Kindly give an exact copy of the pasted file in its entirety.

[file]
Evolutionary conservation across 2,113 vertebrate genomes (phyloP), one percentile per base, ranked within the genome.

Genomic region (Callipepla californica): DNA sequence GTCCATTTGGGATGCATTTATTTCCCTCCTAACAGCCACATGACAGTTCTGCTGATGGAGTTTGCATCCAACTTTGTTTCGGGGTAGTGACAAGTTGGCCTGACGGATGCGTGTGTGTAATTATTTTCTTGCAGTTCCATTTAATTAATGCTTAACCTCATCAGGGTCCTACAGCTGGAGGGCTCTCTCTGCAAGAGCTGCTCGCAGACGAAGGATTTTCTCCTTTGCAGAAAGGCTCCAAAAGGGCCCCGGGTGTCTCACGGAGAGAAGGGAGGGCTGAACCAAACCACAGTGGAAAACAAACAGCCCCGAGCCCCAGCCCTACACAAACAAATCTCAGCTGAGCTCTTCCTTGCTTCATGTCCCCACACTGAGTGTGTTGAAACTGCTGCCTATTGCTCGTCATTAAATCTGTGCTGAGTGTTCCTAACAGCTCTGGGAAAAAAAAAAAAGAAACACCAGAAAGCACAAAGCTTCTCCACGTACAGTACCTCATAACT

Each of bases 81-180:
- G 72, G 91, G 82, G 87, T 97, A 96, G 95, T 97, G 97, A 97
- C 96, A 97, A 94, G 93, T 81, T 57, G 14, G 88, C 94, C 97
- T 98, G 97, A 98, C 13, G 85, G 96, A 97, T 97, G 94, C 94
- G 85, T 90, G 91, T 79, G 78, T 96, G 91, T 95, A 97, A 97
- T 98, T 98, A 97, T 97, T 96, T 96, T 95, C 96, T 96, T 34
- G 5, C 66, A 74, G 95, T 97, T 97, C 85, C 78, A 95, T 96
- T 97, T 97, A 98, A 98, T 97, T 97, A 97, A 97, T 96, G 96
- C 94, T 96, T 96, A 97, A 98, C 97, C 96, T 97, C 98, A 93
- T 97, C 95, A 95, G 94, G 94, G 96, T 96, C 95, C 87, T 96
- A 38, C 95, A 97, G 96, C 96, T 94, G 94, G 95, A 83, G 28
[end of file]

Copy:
Evolutionary conservation across 2,113 vertebrate genomes (phyloP), one percentile per base, ranked within the genome.

Genomic region (Callipepla californica): DNA sequence GTCCATTTGGGATGCATTTATTTCCCTCCTAACAGCCACATGACAGTTCTGCTGATGGAGTTTGCATCCAACTTTGTTTCGGGGTAGTGACAAGTTGGCCTGACGGATGCGTGTGTGTAATTATTTTCTTGCAGTTCCATTTAATTAATGCTTAACCTCATCAGGGTCCTACAGCTGGAGGGCTCTCTCTGCAAGAGCTGCTCGCAGACGAAGGATTTTCTCCTTTGCAGAAAGGCTCCAAAAGGGCCCCGGGTGTCTCACGGAGAGAAGGGAGGGCTGAACCAAACCACAGTGGAAAACAAACAGCCCCGAGCCCCAGCCCTACACAAACAAATCTCAGCTGAGCTCTTCCTTGCTTCATGTCCCCACACTGAGTGTGTTGAAACTGCTGCCTATTGCTCGTCATTAAATCTGTGCTGAGTGTTCCTAACAGCTCTGGGAAAAAAAAAAAAGAAACACCAGAAAGCACAAAGCTTCTCCACGTACAGTACCTCATAACT

Each of bases 81-180:
- G 72, G 91, G 82, G 87, T 97, A 96, G 95, T 97, G 97, A 97
- C 96, A 97, A 94, G 93, T 81, T 57, G 14, G 88, C 94, C 97
- T 98, G 97, A 98, C 13, G 85, G 96, A 97, T 97, G 94, C 94
- G 85, T 90, G 91, T 79, G 78, T 96, G 91, T 95, A 97, A 97
- T 98, T 98, A 97, T 97, T 96, T 96, T 95, C 96, T 96, T 34
- G 5, C 66, A 74, G 95, T 97, T 97, C 85, C 78, A 95, T 96
- T 97, T 97, A 98, A 98, T 97, T 97, A 97, A 97, T 96, G 96
- C 94, T 96, T 96, A 97, A 98, C 97, C 96, T 97, C 98, A 93
- T 97, C 95, A 95, G 94, G 94, G 96, T 96, C 95, C 87, T 96
- A 38, C 95, A 97, G 96, C 96, T 94, G 94, G 95, A 83, G 28